Misdemeanor vs Felony
Most people are aware that word felony refers to a serious crime. However, many people believe that the difference between a felony and a misdemeanor is whether there was violence involved in the crime. That is not true. While many violent crimes are felonies, most felonies are not violent crimes. Moreover, most violent crimes are not classified as felonies. These beliefs reflect a major misconception about criminal law, which is that people erroneously believe that the nature of the crime determines whether it is designated a misdemeanor or a felony. Instead, what determines the characterization of the crime is the potential sentence for that level of charge. If the sentence is incarceration of a year or more and the person will be incarcerated in a prison rather than a jail, then the offense is a felony. (Some states may have “state jail felonies,” which are felony level offenses that carry sentences of up to a year, to be served in a state jail facility).
Felonies have always included crimes that society deems to be particularly egregious such as murder, rape, kidnapping, burglary, and robbery. The development of the criminal justice system has seen the development of additional felonies: child sexual abuse, arson, human trafficking, parental kidnapping, embezzlement and other white-collar crimes, drunk driving/DUI offenses, and many internet crimes are now considered felony offenses.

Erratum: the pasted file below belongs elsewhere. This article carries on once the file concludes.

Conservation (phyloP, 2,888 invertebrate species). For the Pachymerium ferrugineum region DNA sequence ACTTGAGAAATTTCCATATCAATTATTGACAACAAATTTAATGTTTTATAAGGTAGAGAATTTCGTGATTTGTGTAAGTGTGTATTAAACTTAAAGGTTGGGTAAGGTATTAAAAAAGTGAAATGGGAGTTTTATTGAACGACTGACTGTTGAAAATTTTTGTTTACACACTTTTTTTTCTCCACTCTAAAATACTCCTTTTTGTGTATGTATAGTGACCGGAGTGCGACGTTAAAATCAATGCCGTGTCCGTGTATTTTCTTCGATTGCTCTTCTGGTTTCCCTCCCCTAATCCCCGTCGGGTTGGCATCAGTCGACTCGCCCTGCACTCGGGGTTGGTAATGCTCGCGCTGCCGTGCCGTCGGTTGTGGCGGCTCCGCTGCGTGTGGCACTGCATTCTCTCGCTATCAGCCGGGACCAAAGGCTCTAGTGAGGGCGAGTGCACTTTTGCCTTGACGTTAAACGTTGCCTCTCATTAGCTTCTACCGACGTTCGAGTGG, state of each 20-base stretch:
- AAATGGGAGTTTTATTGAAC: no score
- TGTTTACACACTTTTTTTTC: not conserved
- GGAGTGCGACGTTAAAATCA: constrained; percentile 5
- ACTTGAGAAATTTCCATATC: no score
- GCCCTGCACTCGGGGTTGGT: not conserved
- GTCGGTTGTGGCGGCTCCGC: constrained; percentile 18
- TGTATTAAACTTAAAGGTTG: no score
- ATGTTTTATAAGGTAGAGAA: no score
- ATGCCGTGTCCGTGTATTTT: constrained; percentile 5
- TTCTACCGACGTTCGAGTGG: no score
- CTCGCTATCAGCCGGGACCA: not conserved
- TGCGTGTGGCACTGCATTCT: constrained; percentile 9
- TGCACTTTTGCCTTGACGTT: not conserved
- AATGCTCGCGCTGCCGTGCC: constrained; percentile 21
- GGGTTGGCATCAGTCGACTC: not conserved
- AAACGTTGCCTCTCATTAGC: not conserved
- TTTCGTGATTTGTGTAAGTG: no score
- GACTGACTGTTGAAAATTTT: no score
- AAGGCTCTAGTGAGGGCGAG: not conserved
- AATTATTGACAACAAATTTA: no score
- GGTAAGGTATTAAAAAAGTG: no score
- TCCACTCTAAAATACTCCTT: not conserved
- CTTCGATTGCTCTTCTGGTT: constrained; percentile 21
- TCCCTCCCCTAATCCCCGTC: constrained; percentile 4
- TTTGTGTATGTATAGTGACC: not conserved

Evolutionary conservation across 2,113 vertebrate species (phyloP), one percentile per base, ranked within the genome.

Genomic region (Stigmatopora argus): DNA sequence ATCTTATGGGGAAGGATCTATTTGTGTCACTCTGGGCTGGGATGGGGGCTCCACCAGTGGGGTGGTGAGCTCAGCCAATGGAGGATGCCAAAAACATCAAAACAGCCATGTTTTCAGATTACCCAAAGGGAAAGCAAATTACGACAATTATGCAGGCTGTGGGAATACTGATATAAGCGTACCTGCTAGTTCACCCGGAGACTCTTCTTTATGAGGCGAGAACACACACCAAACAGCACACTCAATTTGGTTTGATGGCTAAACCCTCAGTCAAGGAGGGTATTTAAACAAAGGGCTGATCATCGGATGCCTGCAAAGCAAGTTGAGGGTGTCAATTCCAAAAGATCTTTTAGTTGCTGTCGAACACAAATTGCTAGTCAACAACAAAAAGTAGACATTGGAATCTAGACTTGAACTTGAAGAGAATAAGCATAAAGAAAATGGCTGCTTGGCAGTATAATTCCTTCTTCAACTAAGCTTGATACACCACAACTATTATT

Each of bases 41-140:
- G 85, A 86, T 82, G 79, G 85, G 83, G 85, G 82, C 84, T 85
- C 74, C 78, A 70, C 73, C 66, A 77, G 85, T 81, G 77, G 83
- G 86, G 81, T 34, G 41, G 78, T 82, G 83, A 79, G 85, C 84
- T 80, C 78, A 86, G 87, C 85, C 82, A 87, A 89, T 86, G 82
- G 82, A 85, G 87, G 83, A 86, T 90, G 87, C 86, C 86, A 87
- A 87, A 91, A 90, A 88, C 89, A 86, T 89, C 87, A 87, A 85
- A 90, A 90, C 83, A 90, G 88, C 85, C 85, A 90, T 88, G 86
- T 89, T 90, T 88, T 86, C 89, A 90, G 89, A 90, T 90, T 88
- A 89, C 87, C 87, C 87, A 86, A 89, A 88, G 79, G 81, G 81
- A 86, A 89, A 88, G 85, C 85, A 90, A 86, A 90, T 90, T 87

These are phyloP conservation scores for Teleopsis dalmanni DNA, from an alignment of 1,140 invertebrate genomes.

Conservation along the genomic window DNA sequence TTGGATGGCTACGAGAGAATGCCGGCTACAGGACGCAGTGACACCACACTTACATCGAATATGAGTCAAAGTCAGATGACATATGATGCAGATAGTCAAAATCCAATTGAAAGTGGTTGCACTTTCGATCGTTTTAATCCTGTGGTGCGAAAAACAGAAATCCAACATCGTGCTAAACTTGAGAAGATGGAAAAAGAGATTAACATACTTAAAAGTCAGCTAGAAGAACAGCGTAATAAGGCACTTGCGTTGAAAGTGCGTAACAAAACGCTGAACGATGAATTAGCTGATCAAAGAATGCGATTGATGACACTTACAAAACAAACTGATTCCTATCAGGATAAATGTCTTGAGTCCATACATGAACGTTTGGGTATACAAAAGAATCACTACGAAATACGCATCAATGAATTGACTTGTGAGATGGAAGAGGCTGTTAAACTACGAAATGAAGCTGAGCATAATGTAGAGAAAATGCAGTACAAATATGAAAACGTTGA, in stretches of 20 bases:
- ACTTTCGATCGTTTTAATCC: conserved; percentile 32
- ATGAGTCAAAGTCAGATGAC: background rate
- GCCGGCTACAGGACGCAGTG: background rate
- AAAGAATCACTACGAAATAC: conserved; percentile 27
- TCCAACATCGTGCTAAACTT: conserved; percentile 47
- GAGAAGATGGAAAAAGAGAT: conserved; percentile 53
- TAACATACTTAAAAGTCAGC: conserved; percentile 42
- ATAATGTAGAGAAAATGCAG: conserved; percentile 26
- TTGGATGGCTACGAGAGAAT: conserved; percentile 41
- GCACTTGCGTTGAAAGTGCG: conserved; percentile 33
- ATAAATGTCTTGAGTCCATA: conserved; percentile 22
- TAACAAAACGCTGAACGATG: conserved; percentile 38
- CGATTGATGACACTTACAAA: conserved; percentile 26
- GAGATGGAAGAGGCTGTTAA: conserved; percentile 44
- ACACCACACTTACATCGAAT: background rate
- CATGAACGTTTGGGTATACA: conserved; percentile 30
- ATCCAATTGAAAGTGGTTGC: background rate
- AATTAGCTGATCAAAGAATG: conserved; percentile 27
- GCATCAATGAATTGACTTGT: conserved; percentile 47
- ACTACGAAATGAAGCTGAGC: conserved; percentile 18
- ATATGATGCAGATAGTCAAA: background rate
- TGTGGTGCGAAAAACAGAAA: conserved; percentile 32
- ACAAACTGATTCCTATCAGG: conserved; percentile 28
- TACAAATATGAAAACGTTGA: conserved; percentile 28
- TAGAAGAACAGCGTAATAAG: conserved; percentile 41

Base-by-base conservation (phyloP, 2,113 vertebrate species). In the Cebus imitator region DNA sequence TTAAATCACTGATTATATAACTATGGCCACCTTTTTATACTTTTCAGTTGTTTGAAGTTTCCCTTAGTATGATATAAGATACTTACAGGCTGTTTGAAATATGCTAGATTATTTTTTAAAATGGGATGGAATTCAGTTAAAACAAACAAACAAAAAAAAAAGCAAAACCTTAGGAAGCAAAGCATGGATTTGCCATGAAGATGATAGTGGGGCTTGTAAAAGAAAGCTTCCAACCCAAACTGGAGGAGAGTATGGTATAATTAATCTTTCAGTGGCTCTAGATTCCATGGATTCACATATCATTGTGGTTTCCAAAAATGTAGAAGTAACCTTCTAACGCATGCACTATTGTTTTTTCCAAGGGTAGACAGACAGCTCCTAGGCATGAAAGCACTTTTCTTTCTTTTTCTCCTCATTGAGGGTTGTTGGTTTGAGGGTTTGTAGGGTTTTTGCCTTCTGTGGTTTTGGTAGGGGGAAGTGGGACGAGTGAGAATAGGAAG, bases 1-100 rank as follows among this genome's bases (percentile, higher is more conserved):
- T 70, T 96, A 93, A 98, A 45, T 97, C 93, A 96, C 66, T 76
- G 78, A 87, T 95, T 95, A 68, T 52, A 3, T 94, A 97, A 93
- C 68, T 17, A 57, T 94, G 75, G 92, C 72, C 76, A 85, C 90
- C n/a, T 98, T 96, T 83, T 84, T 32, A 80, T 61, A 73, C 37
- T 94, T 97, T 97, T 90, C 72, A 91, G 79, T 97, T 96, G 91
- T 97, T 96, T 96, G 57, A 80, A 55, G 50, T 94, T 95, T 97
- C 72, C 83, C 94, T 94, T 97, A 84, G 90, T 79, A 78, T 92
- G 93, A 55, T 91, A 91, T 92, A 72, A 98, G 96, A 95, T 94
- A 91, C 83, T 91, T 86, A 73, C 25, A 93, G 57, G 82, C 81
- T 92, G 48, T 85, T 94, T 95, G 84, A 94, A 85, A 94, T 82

What is important to realize is that many defendants initially charged with a felony offense are convicted of lesser-included offenses, instead. These lesser-included offenses may be lower-level felonies or misdemeanor offenses. However, the level of the offense of conviction is not necessarily indicative of the severity of the actual offense committed; finding out greater detail about any offense committed, including the initial charge and the crime of conviction can help provide additional.
Felonies, and other criminal records, may be found in BeenVerified background reports.